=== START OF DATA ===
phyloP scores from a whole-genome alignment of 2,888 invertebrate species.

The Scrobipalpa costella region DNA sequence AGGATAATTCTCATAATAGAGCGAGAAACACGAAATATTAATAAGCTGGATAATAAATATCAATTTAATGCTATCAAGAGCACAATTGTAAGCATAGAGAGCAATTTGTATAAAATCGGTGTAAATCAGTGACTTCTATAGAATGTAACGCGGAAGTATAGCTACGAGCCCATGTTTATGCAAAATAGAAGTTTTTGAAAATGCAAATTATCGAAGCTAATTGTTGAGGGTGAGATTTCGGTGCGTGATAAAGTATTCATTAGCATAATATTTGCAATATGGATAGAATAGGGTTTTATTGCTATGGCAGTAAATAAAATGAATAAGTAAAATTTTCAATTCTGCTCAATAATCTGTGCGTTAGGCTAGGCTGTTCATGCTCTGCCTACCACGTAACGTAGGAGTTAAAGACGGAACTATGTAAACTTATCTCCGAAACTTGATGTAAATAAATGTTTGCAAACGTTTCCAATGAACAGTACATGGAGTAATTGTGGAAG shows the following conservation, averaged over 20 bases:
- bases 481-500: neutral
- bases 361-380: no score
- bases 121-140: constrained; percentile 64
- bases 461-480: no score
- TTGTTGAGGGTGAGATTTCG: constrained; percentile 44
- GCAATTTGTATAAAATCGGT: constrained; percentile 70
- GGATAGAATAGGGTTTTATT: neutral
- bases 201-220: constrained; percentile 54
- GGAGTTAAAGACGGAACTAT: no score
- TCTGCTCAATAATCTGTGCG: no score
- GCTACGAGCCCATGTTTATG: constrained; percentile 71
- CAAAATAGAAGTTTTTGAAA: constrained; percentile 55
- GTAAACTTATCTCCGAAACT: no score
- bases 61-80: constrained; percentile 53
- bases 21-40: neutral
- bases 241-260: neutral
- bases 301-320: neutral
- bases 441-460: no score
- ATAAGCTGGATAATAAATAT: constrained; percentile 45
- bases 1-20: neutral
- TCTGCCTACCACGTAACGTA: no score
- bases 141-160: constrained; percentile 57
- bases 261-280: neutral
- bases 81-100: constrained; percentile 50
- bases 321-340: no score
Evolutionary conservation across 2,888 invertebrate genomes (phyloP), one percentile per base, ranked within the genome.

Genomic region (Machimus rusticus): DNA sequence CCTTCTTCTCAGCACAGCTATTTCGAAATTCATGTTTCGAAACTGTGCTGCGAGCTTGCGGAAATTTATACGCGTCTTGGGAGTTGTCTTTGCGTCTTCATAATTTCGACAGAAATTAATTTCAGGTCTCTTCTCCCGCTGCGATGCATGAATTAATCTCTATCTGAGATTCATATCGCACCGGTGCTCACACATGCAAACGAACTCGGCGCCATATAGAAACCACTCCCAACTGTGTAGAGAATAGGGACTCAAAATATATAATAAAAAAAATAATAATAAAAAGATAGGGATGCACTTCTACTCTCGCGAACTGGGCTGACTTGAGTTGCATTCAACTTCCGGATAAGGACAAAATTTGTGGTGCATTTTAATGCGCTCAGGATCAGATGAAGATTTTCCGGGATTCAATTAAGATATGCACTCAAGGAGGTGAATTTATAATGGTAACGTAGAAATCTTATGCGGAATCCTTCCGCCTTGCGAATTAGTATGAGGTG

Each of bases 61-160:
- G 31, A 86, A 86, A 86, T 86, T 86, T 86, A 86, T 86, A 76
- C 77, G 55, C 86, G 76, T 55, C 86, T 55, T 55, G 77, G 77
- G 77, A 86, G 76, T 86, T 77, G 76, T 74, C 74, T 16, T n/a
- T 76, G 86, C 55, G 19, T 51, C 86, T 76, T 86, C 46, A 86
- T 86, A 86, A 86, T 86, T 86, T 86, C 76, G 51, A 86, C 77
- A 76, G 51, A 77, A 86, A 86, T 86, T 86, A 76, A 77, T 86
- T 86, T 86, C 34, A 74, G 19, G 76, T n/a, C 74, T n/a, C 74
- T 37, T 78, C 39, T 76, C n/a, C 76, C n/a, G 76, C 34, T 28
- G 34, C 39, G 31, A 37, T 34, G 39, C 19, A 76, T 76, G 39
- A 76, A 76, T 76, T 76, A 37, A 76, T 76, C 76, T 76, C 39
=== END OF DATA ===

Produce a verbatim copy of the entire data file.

phyloP scores from a whole-genome alignment of 2,888 invertebrate species.

The Scrobipalpa costella region DNA sequence AGGATAATTCTCATAATAGAGCGAGAAACACGAAATATTAATAAGCTGGATAATAAATATCAATTTAATGCTATCAAGAGCACAATTGTAAGCATAGAGAGCAATTTGTATAAAATCGGTGTAAATCAGTGACTTCTATAGAATGTAACGCGGAAGTATAGCTACGAGCCCATGTTTATGCAAAATAGAAGTTTTTGAAAATGCAAATTATCGAAGCTAATTGTTGAGGGTGAGATTTCGGTGCGTGATAAAGTATTCATTAGCATAATATTTGCAATATGGATAGAATAGGGTTTTATTGCTATGGCAGTAAATAAAATGAATAAGTAAAATTTTCAATTCTGCTCAATAATCTGTGCGTTAGGCTAGGCTGTTCATGCTCTGCCTACCACGTAACGTAGGAGTTAAAGACGGAACTATGTAAACTTATCTCCGAAACTTGATGTAAATAAATGTTTGCAAACGTTTCCAATGAACAGTACATGGAGTAATTGTGGAAG shows the following conservation, averaged over 20 bases:
- bases 481-500: neutral
- bases 361-380: no score
- bases 121-140: constrained; percentile 64
- bases 461-480: no score
- TTGTTGAGGGTGAGATTTCG: constrained; percentile 44
- GCAATTTGTATAAAATCGGT: constrained; percentile 70
- GGATAGAATAGGGTTTTATT: neutral
- bases 201-220: constrained; percentile 54
- GGAGTTAAAGACGGAACTAT: no score
- TCTGCTCAATAATCTGTGCG: no score
- GCTACGAGCCCATGTTTATG: constrained; percentile 71
- CAAAATAGAAGTTTTTGAAA: constrained; percentile 55
- GTAAACTTATCTCCGAAACT: no score
- bases 61-80: constrained; percentile 53
- bases 21-40: neutral
- bases 241-260: neutral
- bases 301-320: neutral
- bases 441-460: no score
- ATAAGCTGGATAATAAATAT: constrained; percentile 45
- bases 1-20: neutral
- TCTGCCTACCACGTAACGTA: no score
- bases 141-160: constrained; percentile 57
- bases 261-280: neutral
- bases 81-100: constrained; percentile 50
- bases 321-340: no score
Evolutionary conservation across 2,888 invertebrate genomes (phyloP), one percentile per base, ranked within the genome.

Genomic region (Machimus rusticus): DNA sequence CCTTCTTCTCAGCACAGCTATTTCGAAATTCATGTTTCGAAACTGTGCTGCGAGCTTGCGGAAATTTATACGCGTCTTGGGAGTTGTCTTTGCGTCTTCATAATTTCGACAGAAATTAATTTCAGGTCTCTTCTCCCGCTGCGATGCATGAATTAATCTCTATCTGAGATTCATATCGCACCGGTGCTCACACATGCAAACGAACTCGGCGCCATATAGAAACCACTCCCAACTGTGTAGAGAATAGGGACTCAAAATATATAATAAAAAAAATAATAATAAAAAGATAGGGATGCACTTCTACTCTCGCGAACTGGGCTGACTTGAGTTGCATTCAACTTCCGGATAAGGACAAAATTTGTGGTGCATTTTAATGCGCTCAGGATCAGATGAAGATTTTCCGGGATTCAATTAAGATATGCACTCAAGGAGGTGAATTTATAATGGTAACGTAGAAATCTTATGCGGAATCCTTCCGCCTTGCGAATTAGTATGAGGTG

Each of bases 61-160:
- G 31, A 86, A 86, A 86, T 86, T 86, T 86, A 86, T 86, A 76
- C 77, G 55, C 86, G 76, T 55, C 86, T 55, T 55, G 77, G 77
- G 77, A 86, G 76, T 86, T 77, G 76, T 74, C 74, T 16, T n/a
- T 76, G 86, C 55, G 19, T 51, C 86, T 76, T 86, C 46, A 86
- T 86, A 86, A 86, T 86, T 86, T 86, C 76, G 51, A 86, C 77
- A 76, G 51, A 77, A 86, A 86, T 86, T 86, A 76, A 77, T 86
- T 86, T 86, C 34, A 74, G 19, G 76, T n/a, C 74, T n/a, C 74
- T 37, T 78, C 39, T 76, C n/a, C 76, C n/a, G 76, C 34, T 28
- G 34, C 39, G 31, A 37, T 34, G 39, C 19, A 76, T 76, G 39
- A 76, A 76, T 76, T 76, A 37, A 76, T 76, C 76, T 76, C 39